Wednesday, March 26, 2014

et voilà le mimikatz offline

In one of my recent cases, I needed to recover the windows user password: I had different OSes with various levels of cryptography, mainly at file level. Usually I think it's a good approach to recover as many hints as possible, to derive a scheme and/or to find a way to access the data. 

ODI


I like to call it ODI (Offensive Digital Investigations, in Italian "odi" means hear, find out). I remember an old case where I got 500+ strong encrypted archives... too many without a password catalog. I searched for the weakest protection and I found three zip-crypto (not a strong protection) archives: I cracked them in few days and then I was able to derive the schema to access all of them. I was lucky.

This time I felt that the Windows user password was the... key. Usually the dirty work is made with rainbow tables, but no way: I was unable to crack the Windows 7 user password.

mimikatz


I don't remember exactly why I was playing with mimikatz (hem, coff coff) but I had a dream: mimikatz offline... why not? For the few guys who do not know what mimikatz is, this is the site: suffice to say that it's an awesome work made by Gentil Kiwi, who made a deep reverse engineering of the lsass process and discovered how to extract plaintext credentials from it. Mimikatz is "normally" used on live Windows, where it injects itself inside the lsass and then it does a lot of stuffs, not only getting logged users credentials.

it's a matter of RAM


How to do the same during post-mortem ultra-died forensics? First, usually you don't have a RAM dump (don't pull the plug! don't pull THAT plug!.... too late...) but you could get the hiberfil! The hibernation file is like an easter egg: you can't bet on it, it could be corrupted, it could be too old and so on. But, if lucky, you'll get your RAM dump. Tell me the first word that comes to mind when speaking about RAM? volatility.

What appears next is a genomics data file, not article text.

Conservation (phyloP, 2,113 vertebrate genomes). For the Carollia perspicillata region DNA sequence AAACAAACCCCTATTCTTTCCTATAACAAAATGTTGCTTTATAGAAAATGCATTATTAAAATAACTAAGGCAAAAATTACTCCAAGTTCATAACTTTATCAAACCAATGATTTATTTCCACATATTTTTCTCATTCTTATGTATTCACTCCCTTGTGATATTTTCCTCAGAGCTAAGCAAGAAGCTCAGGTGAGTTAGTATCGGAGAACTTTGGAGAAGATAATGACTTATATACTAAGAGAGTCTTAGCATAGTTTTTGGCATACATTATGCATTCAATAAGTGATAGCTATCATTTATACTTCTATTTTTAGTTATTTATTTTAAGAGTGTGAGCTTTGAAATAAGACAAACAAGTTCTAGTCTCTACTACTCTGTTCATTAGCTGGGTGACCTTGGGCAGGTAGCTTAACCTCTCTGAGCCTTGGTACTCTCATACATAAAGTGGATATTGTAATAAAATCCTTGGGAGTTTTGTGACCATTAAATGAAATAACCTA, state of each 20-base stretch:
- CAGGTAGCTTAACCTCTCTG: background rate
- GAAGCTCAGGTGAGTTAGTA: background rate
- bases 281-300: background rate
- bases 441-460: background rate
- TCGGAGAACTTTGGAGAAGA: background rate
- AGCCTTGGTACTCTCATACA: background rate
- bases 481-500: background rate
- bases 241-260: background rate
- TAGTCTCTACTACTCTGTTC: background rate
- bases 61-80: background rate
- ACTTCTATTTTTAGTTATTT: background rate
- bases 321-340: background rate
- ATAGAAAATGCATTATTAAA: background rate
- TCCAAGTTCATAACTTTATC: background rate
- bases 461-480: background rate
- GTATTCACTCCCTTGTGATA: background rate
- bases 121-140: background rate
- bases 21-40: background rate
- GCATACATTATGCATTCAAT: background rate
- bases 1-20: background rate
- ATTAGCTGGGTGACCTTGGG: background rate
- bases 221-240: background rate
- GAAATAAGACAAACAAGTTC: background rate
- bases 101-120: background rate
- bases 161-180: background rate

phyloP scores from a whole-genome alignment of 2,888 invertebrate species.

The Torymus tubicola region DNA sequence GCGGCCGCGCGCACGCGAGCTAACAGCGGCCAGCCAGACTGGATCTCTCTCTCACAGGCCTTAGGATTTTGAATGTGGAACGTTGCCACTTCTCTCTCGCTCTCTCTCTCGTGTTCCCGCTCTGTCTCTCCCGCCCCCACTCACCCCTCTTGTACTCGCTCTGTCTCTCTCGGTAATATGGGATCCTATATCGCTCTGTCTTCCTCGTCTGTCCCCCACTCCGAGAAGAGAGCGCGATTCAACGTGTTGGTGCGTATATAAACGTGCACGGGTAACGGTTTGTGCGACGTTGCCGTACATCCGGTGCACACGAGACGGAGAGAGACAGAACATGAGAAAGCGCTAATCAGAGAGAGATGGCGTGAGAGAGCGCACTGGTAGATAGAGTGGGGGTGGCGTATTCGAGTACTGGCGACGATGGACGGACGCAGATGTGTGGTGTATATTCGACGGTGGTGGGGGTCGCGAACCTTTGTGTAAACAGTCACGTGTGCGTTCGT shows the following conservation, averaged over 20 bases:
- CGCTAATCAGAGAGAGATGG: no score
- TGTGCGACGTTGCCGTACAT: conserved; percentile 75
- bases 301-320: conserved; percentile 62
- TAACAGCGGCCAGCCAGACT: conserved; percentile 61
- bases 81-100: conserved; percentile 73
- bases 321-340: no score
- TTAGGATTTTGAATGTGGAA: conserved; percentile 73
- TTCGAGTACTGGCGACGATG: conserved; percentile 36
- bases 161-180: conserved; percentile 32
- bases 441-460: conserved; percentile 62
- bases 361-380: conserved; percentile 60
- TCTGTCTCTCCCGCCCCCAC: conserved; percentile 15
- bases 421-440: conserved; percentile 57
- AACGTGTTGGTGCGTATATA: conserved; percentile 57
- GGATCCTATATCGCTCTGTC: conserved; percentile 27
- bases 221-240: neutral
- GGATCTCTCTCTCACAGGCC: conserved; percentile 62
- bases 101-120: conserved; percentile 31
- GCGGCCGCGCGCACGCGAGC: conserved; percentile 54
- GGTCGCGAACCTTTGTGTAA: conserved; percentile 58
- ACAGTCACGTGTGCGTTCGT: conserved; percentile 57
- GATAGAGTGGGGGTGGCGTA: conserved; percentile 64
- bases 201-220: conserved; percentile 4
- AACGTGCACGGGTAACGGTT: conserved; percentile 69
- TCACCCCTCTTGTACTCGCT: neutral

volatility + old-old-style approach


I got the RAM. I got volatility. I got mimikatz. I didn't get the password. There is something to do, and the first thing is to say uber-thanks to Gentil Kiwi who published the mimikatz source code. By digging inside that code I got the anchors he found as entry points for lsass and its authentication packages. So I started by dumping lsass memory, lsasrv module and the wdigest module: then I used mimikatz anchors and I moved inside lsass, finding what I was looking for (tools used: volatility, HxD, Notepad++, calc. Definitely oooold school, apart from volatility...). So I got the user name, the domain, the encrypted password, the 3DES key and its IV: a bit of python... et voilà. Uh, a fair password! (I forgot: I drank a good beer...).

mimikatz offline


Dumping processes, modules and moving in the hex view it's not always comfortable and it's quite slow. After two rounds of refactoring, I wrote the mimikatz offline plugin for volatility, which automates the previous steps, without dumping anything apart user credentials! It's a PoC which supports only the wdigest authentication package, Windows Vista and 7 both x86 and x64 versions. You can find it on hotoloti, as usual.

roadmap


I'm planning to add more authentications packages and other stuffs inside the plugin, but actually I had to freeze a bit since I'm getting fun (and loosing sleep) from another hot topic I will share as soon as possible. Basically this is the desired roadmap for the plugin: an external review on the high-level design; a consideration on plugin vs non-plugin approach ; what about rekall; adding authentication packages; testing; what else?

Windows password cracking? No thanks, I quit


Throw away those rainbow tables! Throw away dictionaries! You can get the password in few seconds! Sounds cool,  doesn't it? Unfortunately it's not always the case, but this is another possibility to be considered when you need credentials. Odi and happy hunting.